Wednesday, January 17, 2007

"Just look at what the British government has accomplished over the last decade"

It's always interesting to get a bit of perspective when looking at the successes and failures of the government, from people who are knowledgeable about a subject, but aren't caught up in the day to day arguments. Paul Krugman, a leftie American economist, wrote an article last Christmas called 'Helping the Poor, the British Way'. Here's his assessment:

"Government truly can be a force for good...The Blair years have shown that a government that seriously tries to reduce poverty can achieve a lot"

"Britain's poverty rate, if measured American-style - that is, in terms of a fixed poverty line, not a moving target that rises as the nation grows richer - has been cut in half since Labor came to power in 1997. Britain's war on poverty has been led by Gordon Brown, the chancellor of the exchequer and Mr. Blair's heir apparent. There's nothing exotic about his policies, many of which are inspired by American models. But in Britain, these policies are carried out with much more determination."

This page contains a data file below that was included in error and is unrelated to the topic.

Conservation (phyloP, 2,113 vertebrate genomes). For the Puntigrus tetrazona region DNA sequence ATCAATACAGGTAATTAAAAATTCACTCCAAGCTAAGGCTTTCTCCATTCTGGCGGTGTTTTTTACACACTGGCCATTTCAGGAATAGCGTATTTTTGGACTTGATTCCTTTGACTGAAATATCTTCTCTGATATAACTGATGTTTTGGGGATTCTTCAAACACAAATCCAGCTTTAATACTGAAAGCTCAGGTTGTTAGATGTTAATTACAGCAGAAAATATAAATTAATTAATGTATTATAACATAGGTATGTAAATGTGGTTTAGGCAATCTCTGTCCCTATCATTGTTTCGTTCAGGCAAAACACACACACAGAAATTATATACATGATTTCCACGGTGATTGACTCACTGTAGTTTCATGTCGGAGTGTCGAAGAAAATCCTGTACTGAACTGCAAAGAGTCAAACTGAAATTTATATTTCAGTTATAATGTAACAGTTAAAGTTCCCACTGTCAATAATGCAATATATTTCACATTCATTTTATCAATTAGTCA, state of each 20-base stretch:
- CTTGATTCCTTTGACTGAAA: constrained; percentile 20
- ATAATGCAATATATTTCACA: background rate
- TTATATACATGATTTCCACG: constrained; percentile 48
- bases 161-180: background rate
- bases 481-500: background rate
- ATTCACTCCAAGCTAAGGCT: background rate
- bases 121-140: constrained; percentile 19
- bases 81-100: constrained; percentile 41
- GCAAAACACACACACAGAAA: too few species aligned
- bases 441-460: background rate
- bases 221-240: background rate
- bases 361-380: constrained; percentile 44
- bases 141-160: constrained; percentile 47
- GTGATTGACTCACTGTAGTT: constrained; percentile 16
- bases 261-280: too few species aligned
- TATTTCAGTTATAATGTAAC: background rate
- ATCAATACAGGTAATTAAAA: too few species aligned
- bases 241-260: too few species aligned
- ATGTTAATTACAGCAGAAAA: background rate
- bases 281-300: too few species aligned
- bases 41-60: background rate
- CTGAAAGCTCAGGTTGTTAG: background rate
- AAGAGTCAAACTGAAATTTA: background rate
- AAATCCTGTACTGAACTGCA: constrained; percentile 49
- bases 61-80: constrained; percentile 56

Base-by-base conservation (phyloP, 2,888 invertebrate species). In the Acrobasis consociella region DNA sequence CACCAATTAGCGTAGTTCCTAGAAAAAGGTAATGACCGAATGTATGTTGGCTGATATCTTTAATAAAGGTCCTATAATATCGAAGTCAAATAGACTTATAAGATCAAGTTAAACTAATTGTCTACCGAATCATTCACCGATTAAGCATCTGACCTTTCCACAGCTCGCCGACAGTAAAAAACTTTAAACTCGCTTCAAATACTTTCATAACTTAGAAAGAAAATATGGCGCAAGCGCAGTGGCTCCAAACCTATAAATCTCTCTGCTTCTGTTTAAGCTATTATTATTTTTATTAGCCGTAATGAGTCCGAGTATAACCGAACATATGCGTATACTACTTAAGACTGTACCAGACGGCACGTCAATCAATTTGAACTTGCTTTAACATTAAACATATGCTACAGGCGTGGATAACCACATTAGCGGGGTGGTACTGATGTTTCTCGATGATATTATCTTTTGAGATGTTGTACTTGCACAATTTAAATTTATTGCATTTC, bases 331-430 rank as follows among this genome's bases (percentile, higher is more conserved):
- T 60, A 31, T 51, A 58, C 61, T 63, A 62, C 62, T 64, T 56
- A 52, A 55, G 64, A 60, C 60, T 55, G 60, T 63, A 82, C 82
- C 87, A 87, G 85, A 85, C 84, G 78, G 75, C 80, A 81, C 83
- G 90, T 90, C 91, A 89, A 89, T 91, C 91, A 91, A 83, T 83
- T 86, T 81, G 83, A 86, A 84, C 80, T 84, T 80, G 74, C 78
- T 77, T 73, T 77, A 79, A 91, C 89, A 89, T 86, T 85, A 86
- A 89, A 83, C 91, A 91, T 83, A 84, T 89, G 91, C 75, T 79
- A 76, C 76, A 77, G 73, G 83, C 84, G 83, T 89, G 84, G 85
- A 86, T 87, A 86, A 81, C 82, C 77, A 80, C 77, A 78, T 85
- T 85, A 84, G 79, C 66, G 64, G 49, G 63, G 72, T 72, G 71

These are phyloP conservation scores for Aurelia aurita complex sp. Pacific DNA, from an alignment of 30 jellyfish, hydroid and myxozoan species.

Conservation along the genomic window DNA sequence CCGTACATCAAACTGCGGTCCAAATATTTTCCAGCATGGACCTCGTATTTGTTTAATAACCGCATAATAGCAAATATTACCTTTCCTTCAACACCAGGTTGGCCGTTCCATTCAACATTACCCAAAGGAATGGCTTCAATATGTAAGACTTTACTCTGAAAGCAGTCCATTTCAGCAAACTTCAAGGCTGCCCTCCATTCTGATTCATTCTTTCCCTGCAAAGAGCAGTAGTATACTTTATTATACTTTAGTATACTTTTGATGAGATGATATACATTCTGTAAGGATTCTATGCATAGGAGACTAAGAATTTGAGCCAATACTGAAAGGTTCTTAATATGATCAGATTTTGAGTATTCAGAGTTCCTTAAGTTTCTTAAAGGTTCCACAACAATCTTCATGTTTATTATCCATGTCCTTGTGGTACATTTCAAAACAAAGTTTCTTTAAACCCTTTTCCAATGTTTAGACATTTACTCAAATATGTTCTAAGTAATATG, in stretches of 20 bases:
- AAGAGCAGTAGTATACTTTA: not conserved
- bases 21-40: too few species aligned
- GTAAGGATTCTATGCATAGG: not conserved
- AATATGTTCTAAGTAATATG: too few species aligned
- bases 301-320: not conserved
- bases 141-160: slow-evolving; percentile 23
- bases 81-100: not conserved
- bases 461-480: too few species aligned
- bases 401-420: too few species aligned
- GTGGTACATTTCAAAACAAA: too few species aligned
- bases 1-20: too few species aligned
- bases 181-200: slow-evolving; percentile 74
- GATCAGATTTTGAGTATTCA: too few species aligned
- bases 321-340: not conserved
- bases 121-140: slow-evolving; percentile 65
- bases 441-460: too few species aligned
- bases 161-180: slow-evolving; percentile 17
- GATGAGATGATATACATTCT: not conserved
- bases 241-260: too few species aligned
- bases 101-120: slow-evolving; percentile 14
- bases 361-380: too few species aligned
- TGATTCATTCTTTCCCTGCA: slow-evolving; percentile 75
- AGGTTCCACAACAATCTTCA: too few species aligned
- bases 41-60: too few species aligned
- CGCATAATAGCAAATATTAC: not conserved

"It really helps to have politicians who are serious about governing, rather than devoting themselves entirely to amassing power and rewarding cronies"

"I was startled by the sheer rationality of British policy discussion."

"Instead of making grandiose promises that are quickly forgotten...British Labor politicians propose specific policies with well-defined goals. And when actual results fall short of those goals, they face the facts rather than trying to suppress them and sliming the critics."

It's like reading Labour Party News, only with a much improved writing style. You can read the whole thing here.


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